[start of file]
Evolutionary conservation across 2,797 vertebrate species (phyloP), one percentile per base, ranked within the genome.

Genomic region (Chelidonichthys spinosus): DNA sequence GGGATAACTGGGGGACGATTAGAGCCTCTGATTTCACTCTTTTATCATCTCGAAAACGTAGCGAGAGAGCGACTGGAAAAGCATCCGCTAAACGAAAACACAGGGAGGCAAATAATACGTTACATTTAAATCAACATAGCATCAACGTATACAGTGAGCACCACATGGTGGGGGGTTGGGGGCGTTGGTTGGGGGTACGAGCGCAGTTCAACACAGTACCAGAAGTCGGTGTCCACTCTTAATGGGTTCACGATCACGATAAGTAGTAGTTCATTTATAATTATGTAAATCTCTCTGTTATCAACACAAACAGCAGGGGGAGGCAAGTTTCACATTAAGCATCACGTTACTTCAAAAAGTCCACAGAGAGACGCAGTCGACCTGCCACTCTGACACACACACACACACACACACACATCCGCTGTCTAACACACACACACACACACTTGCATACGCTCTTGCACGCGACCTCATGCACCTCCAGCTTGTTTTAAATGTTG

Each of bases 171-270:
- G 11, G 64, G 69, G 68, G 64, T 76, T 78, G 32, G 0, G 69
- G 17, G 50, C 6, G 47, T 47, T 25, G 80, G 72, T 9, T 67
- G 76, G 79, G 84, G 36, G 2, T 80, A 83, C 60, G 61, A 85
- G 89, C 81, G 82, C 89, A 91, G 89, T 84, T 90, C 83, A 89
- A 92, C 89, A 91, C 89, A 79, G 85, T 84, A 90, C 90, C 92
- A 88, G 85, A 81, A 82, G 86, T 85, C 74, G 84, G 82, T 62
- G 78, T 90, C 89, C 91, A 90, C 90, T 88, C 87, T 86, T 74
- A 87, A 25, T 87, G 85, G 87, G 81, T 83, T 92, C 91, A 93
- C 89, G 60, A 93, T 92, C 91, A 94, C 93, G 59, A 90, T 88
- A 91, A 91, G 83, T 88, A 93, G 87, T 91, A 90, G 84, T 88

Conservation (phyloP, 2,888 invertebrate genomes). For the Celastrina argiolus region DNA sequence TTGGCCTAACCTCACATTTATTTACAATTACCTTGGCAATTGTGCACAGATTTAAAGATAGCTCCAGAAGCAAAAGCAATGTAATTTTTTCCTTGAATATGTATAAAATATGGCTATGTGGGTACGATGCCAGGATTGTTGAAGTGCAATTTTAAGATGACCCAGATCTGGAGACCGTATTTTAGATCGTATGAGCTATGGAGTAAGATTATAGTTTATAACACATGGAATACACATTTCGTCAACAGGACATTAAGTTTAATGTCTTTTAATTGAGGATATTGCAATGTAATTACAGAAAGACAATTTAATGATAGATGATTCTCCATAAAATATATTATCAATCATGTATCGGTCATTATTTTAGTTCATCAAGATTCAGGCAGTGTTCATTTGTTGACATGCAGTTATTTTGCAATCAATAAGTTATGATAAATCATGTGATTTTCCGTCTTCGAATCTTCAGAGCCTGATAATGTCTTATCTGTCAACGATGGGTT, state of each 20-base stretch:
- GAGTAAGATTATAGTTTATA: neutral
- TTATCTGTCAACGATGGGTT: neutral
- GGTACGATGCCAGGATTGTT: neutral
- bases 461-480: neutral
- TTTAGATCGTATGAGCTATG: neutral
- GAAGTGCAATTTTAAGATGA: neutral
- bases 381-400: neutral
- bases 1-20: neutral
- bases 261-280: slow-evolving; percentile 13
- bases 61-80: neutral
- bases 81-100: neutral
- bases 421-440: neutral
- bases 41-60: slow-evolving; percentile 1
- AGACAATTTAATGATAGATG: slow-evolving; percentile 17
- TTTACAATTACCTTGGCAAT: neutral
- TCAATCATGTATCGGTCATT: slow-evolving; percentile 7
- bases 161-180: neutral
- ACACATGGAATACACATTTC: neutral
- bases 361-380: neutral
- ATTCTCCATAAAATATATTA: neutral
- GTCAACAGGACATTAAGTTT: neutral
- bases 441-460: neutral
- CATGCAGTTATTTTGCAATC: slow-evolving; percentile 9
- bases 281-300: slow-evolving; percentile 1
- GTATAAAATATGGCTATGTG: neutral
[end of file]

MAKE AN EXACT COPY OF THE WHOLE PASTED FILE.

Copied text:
Evolutionary conservation across 2,797 vertebrate species (phyloP), one percentile per base, ranked within the genome.

Genomic region (Chelidonichthys spinosus): DNA sequence GGGATAACTGGGGGACGATTAGAGCCTCTGATTTCACTCTTTTATCATCTCGAAAACGTAGCGAGAGAGCGACTGGAAAAGCATCCGCTAAACGAAAACACAGGGAGGCAAATAATACGTTACATTTAAATCAACATAGCATCAACGTATACAGTGAGCACCACATGGTGGGGGGTTGGGGGCGTTGGTTGGGGGTACGAGCGCAGTTCAACACAGTACCAGAAGTCGGTGTCCACTCTTAATGGGTTCACGATCACGATAAGTAGTAGTTCATTTATAATTATGTAAATCTCTCTGTTATCAACACAAACAGCAGGGGGAGGCAAGTTTCACATTAAGCATCACGTTACTTCAAAAAGTCCACAGAGAGACGCAGTCGACCTGCCACTCTGACACACACACACACACACACACACATCCGCTGTCTAACACACACACACACACACTTGCATACGCTCTTGCACGCGACCTCATGCACCTCCAGCTTGTTTTAAATGTTG

Each of bases 171-270:
- G 11, G 64, G 69, G 68, G 64, T 76, T 78, G 32, G 0, G 69
- G 17, G 50, C 6, G 47, T 47, T 25, G 80, G 72, T 9, T 67
- G 76, G 79, G 84, G 36, G 2, T 80, A 83, C 60, G 61, A 85
- G 89, C 81, G 82, C 89, A 91, G 89, T 84, T 90, C 83, A 89
- A 92, C 89, A 91, C 89, A 79, G 85, T 84, A 90, C 90, C 92
- A 88, G 85, A 81, A 82, G 86, T 85, C 74, G 84, G 82, T 62
- G 78, T 90, C 89, C 91, A 90, C 90, T 88, C 87, T 86, T 74
- A 87, A 25, T 87, G 85, G 87, G 81, T 83, T 92, C 91, A 93
- C 89, G 60, A 93, T 92, C 91, A 94, C 93, G 59, A 90, T 88
- A 91, A 91, G 83, T 88, A 93, G 87, T 91, A 90, G 84, T 88

Conservation (phyloP, 2,888 invertebrate genomes). For the Celastrina argiolus region DNA sequence TTGGCCTAACCTCACATTTATTTACAATTACCTTGGCAATTGTGCACAGATTTAAAGATAGCTCCAGAAGCAAAAGCAATGTAATTTTTTCCTTGAATATGTATAAAATATGGCTATGTGGGTACGATGCCAGGATTGTTGAAGTGCAATTTTAAGATGACCCAGATCTGGAGACCGTATTTTAGATCGTATGAGCTATGGAGTAAGATTATAGTTTATAACACATGGAATACACATTTCGTCAACAGGACATTAAGTTTAATGTCTTTTAATTGAGGATATTGCAATGTAATTACAGAAAGACAATTTAATGATAGATGATTCTCCATAAAATATATTATCAATCATGTATCGGTCATTATTTTAGTTCATCAAGATTCAGGCAGTGTTCATTTGTTGACATGCAGTTATTTTGCAATCAATAAGTTATGATAAATCATGTGATTTTCCGTCTTCGAATCTTCAGAGCCTGATAATGTCTTATCTGTCAACGATGGGTT, state of each 20-base stretch:
- GAGTAAGATTATAGTTTATA: neutral
- TTATCTGTCAACGATGGGTT: neutral
- GGTACGATGCCAGGATTGTT: neutral
- bases 461-480: neutral
- TTTAGATCGTATGAGCTATG: neutral
- GAAGTGCAATTTTAAGATGA: neutral
- bases 381-400: neutral
- bases 1-20: neutral
- bases 261-280: slow-evolving; percentile 13
- bases 61-80: neutral
- bases 81-100: neutral
- bases 421-440: neutral
- bases 41-60: slow-evolving; percentile 1
- AGACAATTTAATGATAGATG: slow-evolving; percentile 17
- TTTACAATTACCTTGGCAAT: neutral
- TCAATCATGTATCGGTCATT: slow-evolving; percentile 7
- bases 161-180: neutral
- ACACATGGAATACACATTTC: neutral
- bases 361-380: neutral
- ATTCTCCATAAAATATATTA: neutral
- GTCAACAGGACATTAAGTTT: neutral
- bases 441-460: neutral
- CATGCAGTTATTTTGCAATC: slow-evolving; percentile 9
- bases 281-300: slow-evolving; percentile 1
- GTATAAAATATGGCTATGTG: neutral